1: Clin Appl Thromb Hemost. 2006 Apr;12(2):205-12. Linkslinl
Comparison of Pycnogenol and Daflon in treating chronic venous insufficiency: a prospective, controlled study.Cesarone MR, Belcaro G, Rohdewald P, Pellegrini L, Ledda A, Vinciguerra G, Ricci A, Gizzi G, Ippolito E, Fano F, Dugall M, Acerbi G, Cacchio M, Di Renzo A, Hosoi M, Stuard S, Corsi M.
Irvine2 Vascular Lab and Physiology, Department of Biomedical Sciences, G D'Annunzio, Chieti-Pescara University, San Valentino Vascular Screening Project, Faculty of Motory Sciences, L'Aquila University, Italy.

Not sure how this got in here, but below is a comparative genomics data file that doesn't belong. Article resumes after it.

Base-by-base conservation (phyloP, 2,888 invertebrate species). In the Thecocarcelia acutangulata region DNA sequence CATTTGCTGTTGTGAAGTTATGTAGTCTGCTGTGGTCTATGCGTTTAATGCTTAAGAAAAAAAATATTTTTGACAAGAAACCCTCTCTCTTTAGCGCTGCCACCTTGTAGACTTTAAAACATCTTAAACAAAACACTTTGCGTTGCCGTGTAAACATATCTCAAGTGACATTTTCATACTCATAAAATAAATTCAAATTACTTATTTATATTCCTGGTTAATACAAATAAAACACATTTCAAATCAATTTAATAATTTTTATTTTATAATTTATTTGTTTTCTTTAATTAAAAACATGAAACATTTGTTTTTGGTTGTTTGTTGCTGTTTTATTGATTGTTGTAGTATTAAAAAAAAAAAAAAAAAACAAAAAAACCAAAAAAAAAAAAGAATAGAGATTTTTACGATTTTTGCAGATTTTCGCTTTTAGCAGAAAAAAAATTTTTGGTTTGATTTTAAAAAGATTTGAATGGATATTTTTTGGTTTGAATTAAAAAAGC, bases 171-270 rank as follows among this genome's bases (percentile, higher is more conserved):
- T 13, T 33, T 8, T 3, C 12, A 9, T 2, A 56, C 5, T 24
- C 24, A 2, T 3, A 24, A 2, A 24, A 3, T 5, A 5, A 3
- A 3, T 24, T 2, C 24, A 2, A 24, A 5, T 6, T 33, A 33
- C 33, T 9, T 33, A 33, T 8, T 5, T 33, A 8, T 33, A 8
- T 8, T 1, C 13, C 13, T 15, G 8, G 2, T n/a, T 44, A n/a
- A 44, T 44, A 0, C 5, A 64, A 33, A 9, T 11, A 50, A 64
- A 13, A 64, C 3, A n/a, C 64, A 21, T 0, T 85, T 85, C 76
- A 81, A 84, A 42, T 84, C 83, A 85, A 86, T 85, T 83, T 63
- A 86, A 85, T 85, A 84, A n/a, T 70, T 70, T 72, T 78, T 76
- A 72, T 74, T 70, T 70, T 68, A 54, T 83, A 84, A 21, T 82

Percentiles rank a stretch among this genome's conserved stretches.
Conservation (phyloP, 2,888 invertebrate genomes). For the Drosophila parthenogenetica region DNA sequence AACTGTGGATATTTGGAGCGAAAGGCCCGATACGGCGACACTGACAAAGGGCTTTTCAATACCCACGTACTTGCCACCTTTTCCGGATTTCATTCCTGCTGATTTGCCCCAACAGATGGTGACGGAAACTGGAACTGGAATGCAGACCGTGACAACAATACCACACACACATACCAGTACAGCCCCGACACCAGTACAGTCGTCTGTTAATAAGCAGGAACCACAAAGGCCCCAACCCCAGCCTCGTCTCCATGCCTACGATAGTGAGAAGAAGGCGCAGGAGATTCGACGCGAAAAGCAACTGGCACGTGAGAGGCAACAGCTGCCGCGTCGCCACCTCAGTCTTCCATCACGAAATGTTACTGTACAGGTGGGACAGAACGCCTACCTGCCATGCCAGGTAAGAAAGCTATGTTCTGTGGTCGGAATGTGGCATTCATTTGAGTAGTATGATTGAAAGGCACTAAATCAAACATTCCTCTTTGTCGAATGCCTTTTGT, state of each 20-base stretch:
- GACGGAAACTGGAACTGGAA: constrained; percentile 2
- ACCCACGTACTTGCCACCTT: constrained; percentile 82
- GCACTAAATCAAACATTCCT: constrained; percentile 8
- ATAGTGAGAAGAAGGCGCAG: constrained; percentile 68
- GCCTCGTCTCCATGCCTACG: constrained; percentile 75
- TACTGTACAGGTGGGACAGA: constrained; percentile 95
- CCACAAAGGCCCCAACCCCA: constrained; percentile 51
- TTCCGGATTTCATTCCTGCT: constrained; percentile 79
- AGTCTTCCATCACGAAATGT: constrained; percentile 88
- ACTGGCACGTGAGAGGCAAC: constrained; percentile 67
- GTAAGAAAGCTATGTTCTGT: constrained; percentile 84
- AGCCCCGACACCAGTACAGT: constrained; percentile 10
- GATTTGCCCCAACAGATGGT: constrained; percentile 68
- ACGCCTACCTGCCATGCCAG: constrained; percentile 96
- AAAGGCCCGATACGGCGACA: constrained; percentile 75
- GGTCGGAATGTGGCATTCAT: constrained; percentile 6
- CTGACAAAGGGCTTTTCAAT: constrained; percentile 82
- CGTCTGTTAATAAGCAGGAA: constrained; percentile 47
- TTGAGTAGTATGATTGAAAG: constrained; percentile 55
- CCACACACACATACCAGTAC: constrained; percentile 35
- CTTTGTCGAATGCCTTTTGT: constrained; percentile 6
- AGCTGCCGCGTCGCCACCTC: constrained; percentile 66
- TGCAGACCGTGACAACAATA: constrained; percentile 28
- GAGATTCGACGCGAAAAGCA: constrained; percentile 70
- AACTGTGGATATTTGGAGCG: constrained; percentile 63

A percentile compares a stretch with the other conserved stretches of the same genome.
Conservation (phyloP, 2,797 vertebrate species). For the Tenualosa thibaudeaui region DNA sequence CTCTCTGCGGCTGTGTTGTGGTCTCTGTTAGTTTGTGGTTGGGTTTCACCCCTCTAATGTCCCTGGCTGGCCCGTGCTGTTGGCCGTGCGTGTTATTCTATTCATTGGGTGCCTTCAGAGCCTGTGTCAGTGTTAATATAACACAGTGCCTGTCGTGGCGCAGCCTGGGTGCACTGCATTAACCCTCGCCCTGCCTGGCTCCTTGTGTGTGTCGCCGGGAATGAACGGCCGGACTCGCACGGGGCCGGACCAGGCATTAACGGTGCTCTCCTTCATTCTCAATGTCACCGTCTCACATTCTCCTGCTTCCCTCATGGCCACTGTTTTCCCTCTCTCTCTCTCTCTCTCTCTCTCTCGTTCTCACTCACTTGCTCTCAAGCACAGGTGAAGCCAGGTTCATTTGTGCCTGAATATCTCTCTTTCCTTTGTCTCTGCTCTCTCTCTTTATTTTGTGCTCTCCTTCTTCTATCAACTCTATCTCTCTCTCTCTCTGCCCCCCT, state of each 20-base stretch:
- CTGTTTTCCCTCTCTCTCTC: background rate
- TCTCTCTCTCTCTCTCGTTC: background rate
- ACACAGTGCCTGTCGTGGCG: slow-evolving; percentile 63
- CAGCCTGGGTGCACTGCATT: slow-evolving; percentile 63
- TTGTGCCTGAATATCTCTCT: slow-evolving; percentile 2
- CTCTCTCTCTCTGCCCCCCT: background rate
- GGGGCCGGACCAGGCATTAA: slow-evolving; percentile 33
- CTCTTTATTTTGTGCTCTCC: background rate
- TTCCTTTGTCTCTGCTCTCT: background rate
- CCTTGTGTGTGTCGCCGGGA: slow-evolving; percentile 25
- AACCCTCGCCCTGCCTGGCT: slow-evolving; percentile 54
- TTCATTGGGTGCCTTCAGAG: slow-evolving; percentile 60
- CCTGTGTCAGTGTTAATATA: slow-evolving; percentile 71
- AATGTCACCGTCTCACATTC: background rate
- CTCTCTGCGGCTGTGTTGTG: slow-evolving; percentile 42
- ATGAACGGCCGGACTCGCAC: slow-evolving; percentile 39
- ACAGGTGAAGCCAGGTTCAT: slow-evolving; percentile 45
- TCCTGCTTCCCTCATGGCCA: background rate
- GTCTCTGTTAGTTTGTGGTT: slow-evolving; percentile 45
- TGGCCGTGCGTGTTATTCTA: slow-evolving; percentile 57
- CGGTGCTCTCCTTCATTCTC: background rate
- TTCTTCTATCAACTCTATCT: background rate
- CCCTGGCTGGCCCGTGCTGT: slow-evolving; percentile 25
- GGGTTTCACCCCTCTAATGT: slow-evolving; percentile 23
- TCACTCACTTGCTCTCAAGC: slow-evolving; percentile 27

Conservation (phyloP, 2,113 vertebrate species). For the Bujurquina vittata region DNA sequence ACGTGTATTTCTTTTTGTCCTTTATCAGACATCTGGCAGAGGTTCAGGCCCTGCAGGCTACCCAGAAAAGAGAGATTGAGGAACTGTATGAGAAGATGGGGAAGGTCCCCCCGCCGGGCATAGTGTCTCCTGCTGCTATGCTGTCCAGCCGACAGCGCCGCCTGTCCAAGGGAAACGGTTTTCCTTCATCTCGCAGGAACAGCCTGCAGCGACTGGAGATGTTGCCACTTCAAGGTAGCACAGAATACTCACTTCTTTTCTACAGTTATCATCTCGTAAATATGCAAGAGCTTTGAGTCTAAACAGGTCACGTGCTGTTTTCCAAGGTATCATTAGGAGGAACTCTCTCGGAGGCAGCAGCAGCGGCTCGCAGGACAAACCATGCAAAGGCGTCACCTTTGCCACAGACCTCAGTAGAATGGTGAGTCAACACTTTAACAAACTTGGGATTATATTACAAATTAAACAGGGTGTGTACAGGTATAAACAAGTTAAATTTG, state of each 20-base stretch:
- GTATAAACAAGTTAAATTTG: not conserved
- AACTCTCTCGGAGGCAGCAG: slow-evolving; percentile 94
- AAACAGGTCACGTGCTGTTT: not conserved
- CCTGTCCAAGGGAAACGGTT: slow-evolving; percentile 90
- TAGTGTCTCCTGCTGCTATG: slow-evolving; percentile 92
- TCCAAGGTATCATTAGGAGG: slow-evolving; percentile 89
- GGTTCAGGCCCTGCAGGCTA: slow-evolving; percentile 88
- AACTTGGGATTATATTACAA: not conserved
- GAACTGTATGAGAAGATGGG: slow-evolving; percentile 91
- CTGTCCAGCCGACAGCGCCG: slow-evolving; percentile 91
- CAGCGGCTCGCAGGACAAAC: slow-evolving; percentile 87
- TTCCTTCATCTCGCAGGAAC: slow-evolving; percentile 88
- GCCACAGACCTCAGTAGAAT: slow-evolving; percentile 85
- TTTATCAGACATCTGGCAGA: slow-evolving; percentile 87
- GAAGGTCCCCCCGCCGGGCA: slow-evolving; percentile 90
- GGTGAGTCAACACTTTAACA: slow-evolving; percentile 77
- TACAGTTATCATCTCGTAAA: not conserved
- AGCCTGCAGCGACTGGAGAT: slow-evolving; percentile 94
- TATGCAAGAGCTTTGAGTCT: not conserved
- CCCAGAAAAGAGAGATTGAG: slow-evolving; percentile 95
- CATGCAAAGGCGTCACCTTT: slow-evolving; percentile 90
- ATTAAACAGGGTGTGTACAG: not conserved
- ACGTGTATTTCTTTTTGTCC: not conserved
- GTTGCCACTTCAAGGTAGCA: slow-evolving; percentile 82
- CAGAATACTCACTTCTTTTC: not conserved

The aim of this study was to investigate the clinical efficacy of oral Pycnogenol (Horphag Research Ltd., UK) in patients with severe chronic venous insufficiency (CVI) in comparison to the combination of diosmin and hesperidin (Daflon, Servier, France). A group of 86 patients with severe chronic venous insufficiency (CVI), venous hypertension, ankle swelling) and previous history of venous ulcerations received either oral Pycnogenol (capsules) 150 mg or 300 mg daily for 8 weeks or Daflon, 1,000 mg/day. All patients completed the study without dropouts. At the end of the study, microcirculatory results indicated: a progressive decrease of skin flux at rest (RF); a significant decrease in capillary filtration (RAS); an improvement in the symptomatic venous score (ASLS); a reduction in edema; a significant improvement (increase) in pO(2) and a decrease in pCO(2) in the Pycnogenol group. A significant level of improvement was reached after 4 weeks of treatment in most patients (p < .05) of the Pycnogenol group while clinical improvement was significant only in 6 subjects in the Daflon group. The positive effects of treatment with Pycnogenol after 8 weeks were significantly larger in comparison with the Daflon group. In conclusion, this study confirms the fast clinical efficacy of Pycnogenol in patients with chronic venous insufficiency and venous microangiopathy and its superiority-considering the evaluated parameters-to the combination of diosmin and hesperidin.